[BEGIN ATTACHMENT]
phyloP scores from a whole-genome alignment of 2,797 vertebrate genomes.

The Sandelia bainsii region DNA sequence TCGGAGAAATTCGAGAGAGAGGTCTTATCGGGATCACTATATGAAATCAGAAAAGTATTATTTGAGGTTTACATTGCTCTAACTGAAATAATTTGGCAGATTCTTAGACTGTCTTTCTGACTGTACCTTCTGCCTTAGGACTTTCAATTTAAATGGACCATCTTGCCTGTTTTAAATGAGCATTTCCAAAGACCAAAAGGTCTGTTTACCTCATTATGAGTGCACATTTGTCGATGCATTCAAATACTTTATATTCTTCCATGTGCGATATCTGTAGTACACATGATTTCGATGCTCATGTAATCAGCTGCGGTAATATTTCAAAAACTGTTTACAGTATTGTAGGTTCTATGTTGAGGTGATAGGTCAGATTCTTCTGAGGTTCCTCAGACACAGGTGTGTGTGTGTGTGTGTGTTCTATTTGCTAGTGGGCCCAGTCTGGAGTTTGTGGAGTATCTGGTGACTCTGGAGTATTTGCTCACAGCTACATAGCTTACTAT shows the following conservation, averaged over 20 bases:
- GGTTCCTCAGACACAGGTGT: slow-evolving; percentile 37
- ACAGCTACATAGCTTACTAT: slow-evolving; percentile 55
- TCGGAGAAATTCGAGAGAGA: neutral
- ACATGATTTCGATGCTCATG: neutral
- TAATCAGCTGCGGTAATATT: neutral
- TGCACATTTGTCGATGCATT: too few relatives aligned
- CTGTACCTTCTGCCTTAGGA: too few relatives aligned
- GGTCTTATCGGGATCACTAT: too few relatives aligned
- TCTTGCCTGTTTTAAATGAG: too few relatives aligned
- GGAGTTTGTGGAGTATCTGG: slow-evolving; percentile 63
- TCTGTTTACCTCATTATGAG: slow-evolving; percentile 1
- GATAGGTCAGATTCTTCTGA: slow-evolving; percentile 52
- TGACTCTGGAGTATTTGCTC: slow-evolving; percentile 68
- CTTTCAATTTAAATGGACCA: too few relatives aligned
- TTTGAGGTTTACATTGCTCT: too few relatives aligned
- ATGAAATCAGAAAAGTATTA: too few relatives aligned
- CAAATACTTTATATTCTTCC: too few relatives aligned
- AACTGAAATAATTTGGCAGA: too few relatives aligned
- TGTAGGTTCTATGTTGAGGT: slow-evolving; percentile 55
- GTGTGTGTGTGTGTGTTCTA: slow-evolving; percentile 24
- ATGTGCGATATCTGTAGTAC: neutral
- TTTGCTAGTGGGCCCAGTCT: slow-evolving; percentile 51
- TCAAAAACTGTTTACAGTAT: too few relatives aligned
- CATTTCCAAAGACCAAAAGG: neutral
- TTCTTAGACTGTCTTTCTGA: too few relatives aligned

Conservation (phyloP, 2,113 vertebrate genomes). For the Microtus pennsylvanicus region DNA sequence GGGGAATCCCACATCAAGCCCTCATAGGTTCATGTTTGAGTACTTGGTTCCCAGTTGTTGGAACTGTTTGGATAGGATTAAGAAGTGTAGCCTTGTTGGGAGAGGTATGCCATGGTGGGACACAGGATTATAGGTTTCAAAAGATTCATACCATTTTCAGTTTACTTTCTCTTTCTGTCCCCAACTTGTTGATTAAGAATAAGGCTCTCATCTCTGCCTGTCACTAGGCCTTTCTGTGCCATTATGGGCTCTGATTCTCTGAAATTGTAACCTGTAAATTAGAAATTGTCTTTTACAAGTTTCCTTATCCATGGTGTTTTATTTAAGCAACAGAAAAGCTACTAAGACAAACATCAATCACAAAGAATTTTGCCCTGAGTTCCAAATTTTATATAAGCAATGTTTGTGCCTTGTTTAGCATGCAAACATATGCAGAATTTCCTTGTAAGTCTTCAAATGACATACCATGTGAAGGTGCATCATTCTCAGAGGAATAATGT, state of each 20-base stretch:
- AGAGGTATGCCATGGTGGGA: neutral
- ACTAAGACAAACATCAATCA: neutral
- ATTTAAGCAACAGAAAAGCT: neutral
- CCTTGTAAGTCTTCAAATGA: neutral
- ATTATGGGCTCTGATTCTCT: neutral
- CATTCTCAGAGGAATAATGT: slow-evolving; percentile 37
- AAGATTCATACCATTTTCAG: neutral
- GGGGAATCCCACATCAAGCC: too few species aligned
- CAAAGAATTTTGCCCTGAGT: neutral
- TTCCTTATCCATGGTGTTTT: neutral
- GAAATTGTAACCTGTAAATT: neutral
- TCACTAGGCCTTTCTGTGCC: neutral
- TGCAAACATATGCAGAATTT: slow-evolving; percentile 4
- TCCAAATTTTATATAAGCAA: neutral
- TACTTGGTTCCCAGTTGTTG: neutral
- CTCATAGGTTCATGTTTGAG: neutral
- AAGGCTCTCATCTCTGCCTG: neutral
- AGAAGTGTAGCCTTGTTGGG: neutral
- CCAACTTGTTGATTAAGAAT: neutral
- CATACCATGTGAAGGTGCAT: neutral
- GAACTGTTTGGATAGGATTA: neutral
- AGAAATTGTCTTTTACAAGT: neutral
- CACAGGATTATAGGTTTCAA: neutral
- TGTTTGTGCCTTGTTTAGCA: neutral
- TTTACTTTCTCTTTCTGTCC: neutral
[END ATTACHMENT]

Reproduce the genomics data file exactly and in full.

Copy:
phyloP scores from a whole-genome alignment of 2,797 vertebrate genomes.

The Sandelia bainsii region DNA sequence TCGGAGAAATTCGAGAGAGAGGTCTTATCGGGATCACTATATGAAATCAGAAAAGTATTATTTGAGGTTTACATTGCTCTAACTGAAATAATTTGGCAGATTCTTAGACTGTCTTTCTGACTGTACCTTCTGCCTTAGGACTTTCAATTTAAATGGACCATCTTGCCTGTTTTAAATGAGCATTTCCAAAGACCAAAAGGTCTGTTTACCTCATTATGAGTGCACATTTGTCGATGCATTCAAATACTTTATATTCTTCCATGTGCGATATCTGTAGTACACATGATTTCGATGCTCATGTAATCAGCTGCGGTAATATTTCAAAAACTGTTTACAGTATTGTAGGTTCTATGTTGAGGTGATAGGTCAGATTCTTCTGAGGTTCCTCAGACACAGGTGTGTGTGTGTGTGTGTGTTCTATTTGCTAGTGGGCCCAGTCTGGAGTTTGTGGAGTATCTGGTGACTCTGGAGTATTTGCTCACAGCTACATAGCTTACTAT shows the following conservation, averaged over 20 bases:
- GGTTCCTCAGACACAGGTGT: slow-evolving; percentile 37
- ACAGCTACATAGCTTACTAT: slow-evolving; percentile 55
- TCGGAGAAATTCGAGAGAGA: neutral
- ACATGATTTCGATGCTCATG: neutral
- TAATCAGCTGCGGTAATATT: neutral
- TGCACATTTGTCGATGCATT: too few relatives aligned
- CTGTACCTTCTGCCTTAGGA: too few relatives aligned
- GGTCTTATCGGGATCACTAT: too few relatives aligned
- TCTTGCCTGTTTTAAATGAG: too few relatives aligned
- GGAGTTTGTGGAGTATCTGG: slow-evolving; percentile 63
- TCTGTTTACCTCATTATGAG: slow-evolving; percentile 1
- GATAGGTCAGATTCTTCTGA: slow-evolving; percentile 52
- TGACTCTGGAGTATTTGCTC: slow-evolving; percentile 68
- CTTTCAATTTAAATGGACCA: too few relatives aligned
- TTTGAGGTTTACATTGCTCT: too few relatives aligned
- ATGAAATCAGAAAAGTATTA: too few relatives aligned
- CAAATACTTTATATTCTTCC: too few relatives aligned
- AACTGAAATAATTTGGCAGA: too few relatives aligned
- TGTAGGTTCTATGTTGAGGT: slow-evolving; percentile 55
- GTGTGTGTGTGTGTGTTCTA: slow-evolving; percentile 24
- ATGTGCGATATCTGTAGTAC: neutral
- TTTGCTAGTGGGCCCAGTCT: slow-evolving; percentile 51
- TCAAAAACTGTTTACAGTAT: too few relatives aligned
- CATTTCCAAAGACCAAAAGG: neutral
- TTCTTAGACTGTCTTTCTGA: too few relatives aligned

Conservation (phyloP, 2,113 vertebrate genomes). For the Microtus pennsylvanicus region DNA sequence GGGGAATCCCACATCAAGCCCTCATAGGTTCATGTTTGAGTACTTGGTTCCCAGTTGTTGGAACTGTTTGGATAGGATTAAGAAGTGTAGCCTTGTTGGGAGAGGTATGCCATGGTGGGACACAGGATTATAGGTTTCAAAAGATTCATACCATTTTCAGTTTACTTTCTCTTTCTGTCCCCAACTTGTTGATTAAGAATAAGGCTCTCATCTCTGCCTGTCACTAGGCCTTTCTGTGCCATTATGGGCTCTGATTCTCTGAAATTGTAACCTGTAAATTAGAAATTGTCTTTTACAAGTTTCCTTATCCATGGTGTTTTATTTAAGCAACAGAAAAGCTACTAAGACAAACATCAATCACAAAGAATTTTGCCCTGAGTTCCAAATTTTATATAAGCAATGTTTGTGCCTTGTTTAGCATGCAAACATATGCAGAATTTCCTTGTAAGTCTTCAAATGACATACCATGTGAAGGTGCATCATTCTCAGAGGAATAATGT, state of each 20-base stretch:
- AGAGGTATGCCATGGTGGGA: neutral
- ACTAAGACAAACATCAATCA: neutral
- ATTTAAGCAACAGAAAAGCT: neutral
- CCTTGTAAGTCTTCAAATGA: neutral
- ATTATGGGCTCTGATTCTCT: neutral
- CATTCTCAGAGGAATAATGT: slow-evolving; percentile 37
- AAGATTCATACCATTTTCAG: neutral
- GGGGAATCCCACATCAAGCC: too few species aligned
- CAAAGAATTTTGCCCTGAGT: neutral
- TTCCTTATCCATGGTGTTTT: neutral
- GAAATTGTAACCTGTAAATT: neutral
- TCACTAGGCCTTTCTGTGCC: neutral
- TGCAAACATATGCAGAATTT: slow-evolving; percentile 4
- TCCAAATTTTATATAAGCAA: neutral
- TACTTGGTTCCCAGTTGTTG: neutral
- CTCATAGGTTCATGTTTGAG: neutral
- AAGGCTCTCATCTCTGCCTG: neutral
- AGAAGTGTAGCCTTGTTGGG: neutral
- CCAACTTGTTGATTAAGAAT: neutral
- CATACCATGTGAAGGTGCAT: neutral
- GAACTGTTTGGATAGGATTA: neutral
- AGAAATTGTCTTTTACAAGT: neutral
- CACAGGATTATAGGTTTCAA: neutral
- TGTTTGTGCCTTGTTTAGCA: neutral
- TTTACTTTCTCTTTCTGTCC: neutral